Secondly, I hate scienceism, and STEAM is an excellent way to combat it. Scienceism is the application of science without philosophy. That is to say, that which is science is good, therefore anything that is not science is not good. The fallacy of that argument should be readily apparent. You can see examples of this in the most banal places on the Internet (Neil DeGrasse High’s Twitter is exquisite in this regard) and other public forums. Including ‘arts’ alongside science, technology, engineering, and math can combat scienceism.

      Third, including ‘arts’ in STEM really riles people up. I can use ‘STEAM’ to manipulate readers into clicking and commenting on a post. In fact, I’m doing it right now.

      Expect a ‘Why we should include ‘arts’ in STEM education’ op-ed in a week or so. I’m still figuring out the angle on how to include fidget spinners.

          1. Maybe 0.86-ish. Pen is too thick, Yes I drew a 60* sine wave segment starting at 0* on a scale of 10mm. The final height is somewhere around 8.5mm-ish using a stainless-steel reference ruler.

      1. “Scienceism is the application of science without philosophy.”

        That is pure idiocy, an oxymoron, and impossible.

        Science is not a question of good or bad it is a question of objective and justifiable vs subjective and arbitrary, not justifiable. Science is saying no you can’t let your kid die because your beliefs tell you to avoid a proven medical cure, whereas art is like religion, you can believe what you like but you have no right to inflict it on other people.

        Go and study the “Scientific Method”, essentially if means that is science is any knowledge that can be reliably shared and reused, because it is objective and repeatable. Craft is not art, art is subjective observation whereas craft is a method of production, that may be used to express an artistic vision or concept. You’d rather pervert the meaning of Art because you can’t make a buzzword out of STECM, and that makes you an ignorant fool who should not be lecturing other people about the subject.

        I will look forward to an op-ed, if it is more than the usual steaming pile of dung you squeeze out when you are blathering outside your area of knowledge, which your about claims clearly demonstrate.

        I studied art and design subjects and the Fine Arts people always looked down on the Design people as mere Illustrators despite the fact that the Design people were often far more accomplished renders. This is the reality of Art vs Craft/Design/Illustration, supposedly the work of Design people is soulless etc. yeah completely subjective trash talk but that is the reality of the situation.

        So are you talking about “ideas” or “method” Brian? Because method would spell STEMM and your STEAM is a load of hot air.

        1. How does a paper stating that children without polio vaccines have a 10% survival rate vs 99% with it tell me it’s okay to go against my religion? I understand what you’re getting at but there’s a leap there from objective data to subjective opinion as soon as you assert that ‘children living is good’, then a second one at ‘children living is more good than worship’.

          1. Because your faith is not something you can lawfully inflict on other people, because it is subjective. What you do to yourself is another matter and within your human rights but in the first world your wife and children are not your property, they are your responsibility and there is a huge difference between the two. The responsible thing to do is that which can be rationally justified, by medical science as science is accountable whereas faith is not. Unless you are going to claim that your are accountable to a thing called god that you cannot prove or disprove the existence of? How is that self proving claim rational and fair in a world where every human has equal rights the moment they are a human, not just the moment they are an adult? The right to life is more fundamental that the right to religious freedom.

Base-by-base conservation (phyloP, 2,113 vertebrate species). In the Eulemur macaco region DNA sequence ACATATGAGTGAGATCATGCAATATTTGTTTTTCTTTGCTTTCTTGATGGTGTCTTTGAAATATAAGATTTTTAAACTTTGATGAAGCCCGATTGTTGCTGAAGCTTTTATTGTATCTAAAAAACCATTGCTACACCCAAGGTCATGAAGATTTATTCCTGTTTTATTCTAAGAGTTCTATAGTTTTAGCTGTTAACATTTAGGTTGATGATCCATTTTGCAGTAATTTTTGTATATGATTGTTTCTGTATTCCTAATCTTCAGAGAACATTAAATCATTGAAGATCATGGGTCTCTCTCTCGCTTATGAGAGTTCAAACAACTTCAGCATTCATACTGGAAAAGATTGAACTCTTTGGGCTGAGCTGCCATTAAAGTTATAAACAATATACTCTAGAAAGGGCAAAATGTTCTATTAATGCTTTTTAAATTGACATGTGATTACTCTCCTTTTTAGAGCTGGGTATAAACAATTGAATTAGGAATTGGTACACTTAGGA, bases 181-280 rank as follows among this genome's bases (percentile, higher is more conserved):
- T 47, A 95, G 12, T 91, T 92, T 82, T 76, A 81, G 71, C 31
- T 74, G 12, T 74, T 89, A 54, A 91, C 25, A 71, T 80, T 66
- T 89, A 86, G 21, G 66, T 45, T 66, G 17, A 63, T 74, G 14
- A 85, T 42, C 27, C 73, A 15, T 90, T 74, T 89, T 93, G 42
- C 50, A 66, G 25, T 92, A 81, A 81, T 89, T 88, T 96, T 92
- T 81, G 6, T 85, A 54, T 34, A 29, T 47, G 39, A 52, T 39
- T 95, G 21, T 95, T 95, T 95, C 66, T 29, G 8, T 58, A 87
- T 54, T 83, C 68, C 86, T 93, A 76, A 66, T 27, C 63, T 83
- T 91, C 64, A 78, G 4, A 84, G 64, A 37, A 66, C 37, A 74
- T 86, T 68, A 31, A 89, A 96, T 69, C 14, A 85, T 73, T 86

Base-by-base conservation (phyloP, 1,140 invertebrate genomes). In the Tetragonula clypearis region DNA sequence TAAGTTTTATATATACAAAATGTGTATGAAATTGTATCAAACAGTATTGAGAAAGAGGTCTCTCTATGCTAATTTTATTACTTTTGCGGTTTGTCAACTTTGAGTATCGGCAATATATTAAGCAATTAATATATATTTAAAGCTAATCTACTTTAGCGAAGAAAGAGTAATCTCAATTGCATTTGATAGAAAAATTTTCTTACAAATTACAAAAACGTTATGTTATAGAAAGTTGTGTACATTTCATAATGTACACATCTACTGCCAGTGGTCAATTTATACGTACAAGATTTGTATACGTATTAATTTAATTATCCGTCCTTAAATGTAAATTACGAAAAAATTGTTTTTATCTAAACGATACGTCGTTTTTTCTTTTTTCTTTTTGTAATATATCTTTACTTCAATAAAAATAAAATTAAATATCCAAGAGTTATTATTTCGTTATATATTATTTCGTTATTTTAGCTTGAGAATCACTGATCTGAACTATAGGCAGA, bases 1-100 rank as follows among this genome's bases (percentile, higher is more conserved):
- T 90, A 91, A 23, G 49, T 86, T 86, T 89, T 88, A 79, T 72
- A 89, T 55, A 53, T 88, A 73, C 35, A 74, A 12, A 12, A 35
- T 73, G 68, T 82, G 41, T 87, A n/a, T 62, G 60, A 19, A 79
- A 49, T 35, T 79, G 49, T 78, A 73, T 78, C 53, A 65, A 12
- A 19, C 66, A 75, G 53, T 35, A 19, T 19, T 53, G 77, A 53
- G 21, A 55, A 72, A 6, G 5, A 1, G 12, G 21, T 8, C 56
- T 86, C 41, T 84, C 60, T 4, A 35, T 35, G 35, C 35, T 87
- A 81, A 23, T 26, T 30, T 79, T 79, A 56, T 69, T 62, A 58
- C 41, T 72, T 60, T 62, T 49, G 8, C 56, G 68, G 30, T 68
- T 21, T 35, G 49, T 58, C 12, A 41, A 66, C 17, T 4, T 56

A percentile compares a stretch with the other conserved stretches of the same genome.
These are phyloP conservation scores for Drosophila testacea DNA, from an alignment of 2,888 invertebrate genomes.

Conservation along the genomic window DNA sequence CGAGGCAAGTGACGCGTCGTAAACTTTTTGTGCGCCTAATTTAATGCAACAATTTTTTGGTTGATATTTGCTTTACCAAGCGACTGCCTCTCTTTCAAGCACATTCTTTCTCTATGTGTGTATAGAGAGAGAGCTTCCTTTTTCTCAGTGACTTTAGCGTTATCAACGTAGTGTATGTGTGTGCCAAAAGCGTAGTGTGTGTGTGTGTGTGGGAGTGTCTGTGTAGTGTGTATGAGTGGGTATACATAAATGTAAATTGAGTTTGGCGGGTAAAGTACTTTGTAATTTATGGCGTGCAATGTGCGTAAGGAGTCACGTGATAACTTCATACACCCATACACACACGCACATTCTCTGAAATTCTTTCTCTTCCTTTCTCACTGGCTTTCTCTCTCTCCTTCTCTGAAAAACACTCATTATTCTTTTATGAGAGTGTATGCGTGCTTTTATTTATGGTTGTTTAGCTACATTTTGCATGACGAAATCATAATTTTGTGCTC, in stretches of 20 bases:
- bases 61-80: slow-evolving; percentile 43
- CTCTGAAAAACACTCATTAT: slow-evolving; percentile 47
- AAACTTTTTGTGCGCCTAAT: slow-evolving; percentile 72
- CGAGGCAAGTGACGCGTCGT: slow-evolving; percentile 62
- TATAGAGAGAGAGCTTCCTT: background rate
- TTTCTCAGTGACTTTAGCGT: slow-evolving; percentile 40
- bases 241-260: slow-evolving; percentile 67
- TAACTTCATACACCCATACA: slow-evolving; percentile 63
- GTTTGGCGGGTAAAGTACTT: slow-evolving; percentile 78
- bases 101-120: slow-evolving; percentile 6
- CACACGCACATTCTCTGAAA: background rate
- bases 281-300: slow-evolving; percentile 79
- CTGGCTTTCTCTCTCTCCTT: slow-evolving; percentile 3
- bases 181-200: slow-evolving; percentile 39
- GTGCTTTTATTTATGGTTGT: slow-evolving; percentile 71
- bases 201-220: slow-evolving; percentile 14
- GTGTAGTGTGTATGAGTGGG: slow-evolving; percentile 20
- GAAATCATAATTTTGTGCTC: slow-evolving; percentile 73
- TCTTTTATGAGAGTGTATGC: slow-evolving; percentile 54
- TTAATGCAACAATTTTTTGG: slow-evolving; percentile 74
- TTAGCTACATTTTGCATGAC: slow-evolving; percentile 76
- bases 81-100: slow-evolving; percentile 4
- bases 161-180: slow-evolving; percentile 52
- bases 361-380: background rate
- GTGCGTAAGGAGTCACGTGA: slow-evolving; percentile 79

2. Quote UTF8-010080-010085 (Font not rendering for some reason):
            “How is that self proving claim rational and fair in a world where every human has equal rights the moment they are a human, not just the moment they are an adult?”

            I wish humans had equal rights as soon as they’re human… Personal experience, being ignored when I and my brother told social workers where to go and how to go about it, they instead thought getting police to commit kidnap was a good idea to appease their all-man-hating dike idle (faux god) in the upper social-worker departments… Equal rights: LOL.
            P.S. I was 6 at the time and I had all features of a human BTW, just in case you couldn’t figure.

          3. Notarealemail:
            I agree with the shock you display:

            I’ve looked closer at other animals and especially crows I’ve personally encountered and they have more morals than the average human,

            Crows:
            1. They mate for life (That, in a common-law sense, means they are naturally married),
            2. They don’t “own” their young and thus are responsible to their young,
            3. They can work out tasks for themselves and use tools, they need to to survive,
            4. They mourn for their losses as a group, the widowed partner mourns the longest, I have seen this personally a week ago.

            Yet religious folk would associate crows with death and thus, “Must be demonic!!!”, the average crows make humans look demonic and immoral in comparison:

            1. The average human make and break relationships like it was a commodity (So it seems),
            2. Humans try to own everything and use folk stories to justify doing so,
            3. Most humans cant even work the most basic of appliance, especially the younger generation of fast food addicts,
            4. Though humans do still mourn their deceased, they mourn their empty pockets more!!!

            Though that is my world view at the moment, personal experience sources are the town where I reside… Unless it is just a “Rough” town compared to other places.

          4. @Unferium

            Right. Let me add.